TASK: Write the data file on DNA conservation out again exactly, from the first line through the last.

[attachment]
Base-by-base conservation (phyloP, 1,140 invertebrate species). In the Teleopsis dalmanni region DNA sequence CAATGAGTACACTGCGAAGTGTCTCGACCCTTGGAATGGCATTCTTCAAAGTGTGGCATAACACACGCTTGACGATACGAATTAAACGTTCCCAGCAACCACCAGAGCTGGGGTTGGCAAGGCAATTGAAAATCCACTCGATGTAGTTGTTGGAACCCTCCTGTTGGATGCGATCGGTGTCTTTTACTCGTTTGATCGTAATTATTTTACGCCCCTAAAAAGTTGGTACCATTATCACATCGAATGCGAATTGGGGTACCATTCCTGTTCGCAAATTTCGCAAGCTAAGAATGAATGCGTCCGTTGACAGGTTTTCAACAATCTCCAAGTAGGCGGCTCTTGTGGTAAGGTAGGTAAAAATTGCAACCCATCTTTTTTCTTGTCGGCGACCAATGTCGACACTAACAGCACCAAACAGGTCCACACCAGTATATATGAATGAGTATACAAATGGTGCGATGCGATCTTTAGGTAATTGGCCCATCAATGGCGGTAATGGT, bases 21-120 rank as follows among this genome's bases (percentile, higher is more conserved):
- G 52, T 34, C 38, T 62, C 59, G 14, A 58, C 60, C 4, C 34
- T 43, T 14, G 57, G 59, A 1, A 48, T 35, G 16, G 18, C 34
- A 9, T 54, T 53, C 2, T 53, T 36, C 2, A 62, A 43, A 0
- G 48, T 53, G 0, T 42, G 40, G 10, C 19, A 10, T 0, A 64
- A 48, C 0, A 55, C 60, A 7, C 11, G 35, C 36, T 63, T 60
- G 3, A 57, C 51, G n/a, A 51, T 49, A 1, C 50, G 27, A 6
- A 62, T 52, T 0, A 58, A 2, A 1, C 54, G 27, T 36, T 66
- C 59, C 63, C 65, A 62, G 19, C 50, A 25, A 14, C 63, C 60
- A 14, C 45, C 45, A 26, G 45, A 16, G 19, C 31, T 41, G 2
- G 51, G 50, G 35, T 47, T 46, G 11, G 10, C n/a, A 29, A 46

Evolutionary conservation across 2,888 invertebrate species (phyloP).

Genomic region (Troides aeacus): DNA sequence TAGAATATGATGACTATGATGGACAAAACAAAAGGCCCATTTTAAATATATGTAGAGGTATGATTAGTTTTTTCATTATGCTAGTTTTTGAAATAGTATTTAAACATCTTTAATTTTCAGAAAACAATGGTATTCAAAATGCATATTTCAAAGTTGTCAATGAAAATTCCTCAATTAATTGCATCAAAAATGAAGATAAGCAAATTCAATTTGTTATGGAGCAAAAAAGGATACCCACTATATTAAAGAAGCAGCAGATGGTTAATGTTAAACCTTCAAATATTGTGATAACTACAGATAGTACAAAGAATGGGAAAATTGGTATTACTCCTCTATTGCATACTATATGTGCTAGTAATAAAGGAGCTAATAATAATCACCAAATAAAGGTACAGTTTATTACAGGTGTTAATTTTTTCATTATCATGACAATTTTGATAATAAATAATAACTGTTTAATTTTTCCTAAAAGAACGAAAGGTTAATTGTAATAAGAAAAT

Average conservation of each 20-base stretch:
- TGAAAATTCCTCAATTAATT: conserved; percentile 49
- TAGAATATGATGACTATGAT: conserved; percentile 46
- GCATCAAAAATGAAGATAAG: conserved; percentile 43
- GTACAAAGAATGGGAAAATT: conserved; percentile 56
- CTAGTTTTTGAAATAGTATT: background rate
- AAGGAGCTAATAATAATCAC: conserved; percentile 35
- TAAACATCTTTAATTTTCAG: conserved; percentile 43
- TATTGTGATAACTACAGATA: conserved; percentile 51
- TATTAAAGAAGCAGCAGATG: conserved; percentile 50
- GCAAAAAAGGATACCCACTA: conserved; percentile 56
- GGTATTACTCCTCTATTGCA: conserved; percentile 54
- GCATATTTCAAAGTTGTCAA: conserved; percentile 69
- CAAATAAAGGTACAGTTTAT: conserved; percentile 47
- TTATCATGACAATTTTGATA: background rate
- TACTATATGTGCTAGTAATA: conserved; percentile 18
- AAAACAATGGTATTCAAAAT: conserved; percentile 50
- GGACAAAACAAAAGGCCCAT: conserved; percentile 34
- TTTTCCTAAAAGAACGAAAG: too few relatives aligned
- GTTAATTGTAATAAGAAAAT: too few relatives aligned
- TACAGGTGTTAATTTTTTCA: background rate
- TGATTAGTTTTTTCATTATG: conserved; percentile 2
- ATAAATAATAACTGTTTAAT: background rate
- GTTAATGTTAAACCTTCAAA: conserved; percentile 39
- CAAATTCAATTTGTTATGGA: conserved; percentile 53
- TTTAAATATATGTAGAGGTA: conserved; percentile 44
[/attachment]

Base-by-base conservation (phyloP, 1,140 invertebrate species). In the Teleopsis dalmanni region DNA sequence CAATGAGTACACTGCGAAGTGTCTCGACCCTTGGAATGGCATTCTTCAAAGTGTGGCATAACACACGCTTGACGATACGAATTAAACGTTCCCAGCAACCACCAGAGCTGGGGTTGGCAAGGCAATTGAAAATCCACTCGATGTAGTTGTTGGAACCCTCCTGTTGGATGCGATCGGTGTCTTTTACTCGTTTGATCGTAATTATTTTACGCCCCTAAAAAGTTGGTACCATTATCACATCGAATGCGAATTGGGGTACCATTCCTGTTCGCAAATTTCGCAAGCTAAGAATGAATGCGTCCGTTGACAGGTTTTCAACAATCTCCAAGTAGGCGGCTCTTGTGGTAAGGTAGGTAAAAATTGCAACCCATCTTTTTTCTTGTCGGCGACCAATGTCGACACTAACAGCACCAAACAGGTCCACACCAGTATATATGAATGAGTATACAAATGGTGCGATGCGATCTTTAGGTAATTGGCCCATCAATGGCGGTAATGGT, bases 21-120 rank as follows among this genome's bases (percentile, higher is more conserved):
- G 52, T 34, C 38, T 62, C 59, G 14, A 58, C 60, C 4, C 34
- T 43, T 14, G 57, G 59, A 1, A 48, T 35, G 16, G 18, C 34
- A 9, T 54, T 53, C 2, T 53, T 36, C 2, A 62, A 43, A 0
- G 48, T 53, G 0, T 42, G 40, G 10, C 19, A 10, T 0, A 64
- A 48, C 0, A 55, C 60, A 7, C 11, G 35, C 36, T 63, T 60
- G 3, A 57, C 51, G n/a, A 51, T 49, A 1, C 50, G 27, A 6
- A 62, T 52, T 0, A 58, A 2, A 1, C 54, G 27, T 36, T 66
- C 59, C 63, C 65, A 62, G 19, C 50, A 25, A 14, C 63, C 60
- A 14, C 45, C 45, A 26, G 45, A 16, G 19, C 31, T 41, G 2
- G 51, G 50, G 35, T 47, T 46, G 11, G 10, C n/a, A 29, A 46

Evolutionary conservation across 2,888 invertebrate species (phyloP).

Genomic region (Troides aeacus): DNA sequence TAGAATATGATGACTATGATGGACAAAACAAAAGGCCCATTTTAAATATATGTAGAGGTATGATTAGTTTTTTCATTATGCTAGTTTTTGAAATAGTATTTAAACATCTTTAATTTTCAGAAAACAATGGTATTCAAAATGCATATTTCAAAGTTGTCAATGAAAATTCCTCAATTAATTGCATCAAAAATGAAGATAAGCAAATTCAATTTGTTATGGAGCAAAAAAGGATACCCACTATATTAAAGAAGCAGCAGATGGTTAATGTTAAACCTTCAAATATTGTGATAACTACAGATAGTACAAAGAATGGGAAAATTGGTATTACTCCTCTATTGCATACTATATGTGCTAGTAATAAAGGAGCTAATAATAATCACCAAATAAAGGTACAGTTTATTACAGGTGTTAATTTTTTCATTATCATGACAATTTTGATAATAAATAATAACTGTTTAATTTTTCCTAAAAGAACGAAAGGTTAATTGTAATAAGAAAAT

Average conservation of each 20-base stretch:
- TGAAAATTCCTCAATTAATT: conserved; percentile 49
- TAGAATATGATGACTATGAT: conserved; percentile 46
- GCATCAAAAATGAAGATAAG: conserved; percentile 43
- GTACAAAGAATGGGAAAATT: conserved; percentile 56
- CTAGTTTTTGAAATAGTATT: background rate
- AAGGAGCTAATAATAATCAC: conserved; percentile 35
- TAAACATCTTTAATTTTCAG: conserved; percentile 43
- TATTGTGATAACTACAGATA: conserved; percentile 51
- TATTAAAGAAGCAGCAGATG: conserved; percentile 50
- GCAAAAAAGGATACCCACTA: conserved; percentile 56
- GGTATTACTCCTCTATTGCA: conserved; percentile 54
- GCATATTTCAAAGTTGTCAA: conserved; percentile 69
- CAAATAAAGGTACAGTTTAT: conserved; percentile 47
- TTATCATGACAATTTTGATA: background rate
- TACTATATGTGCTAGTAATA: conserved; percentile 18
- AAAACAATGGTATTCAAAAT: conserved; percentile 50
- GGACAAAACAAAAGGCCCAT: conserved; percentile 34
- TTTTCCTAAAAGAACGAAAG: too few relatives aligned
- GTTAATTGTAATAAGAAAAT: too few relatives aligned
- TACAGGTGTTAATTTTTTCA: background rate
- TGATTAGTTTTTTCATTATG: conserved; percentile 2
- ATAAATAATAACTGTTTAAT: background rate
- GTTAATGTTAAACCTTCAAA: conserved; percentile 39
- CAAATTCAATTTGTTATGGA: conserved; percentile 53
- TTTAAATATATGTAGAGGTA: conserved; percentile 44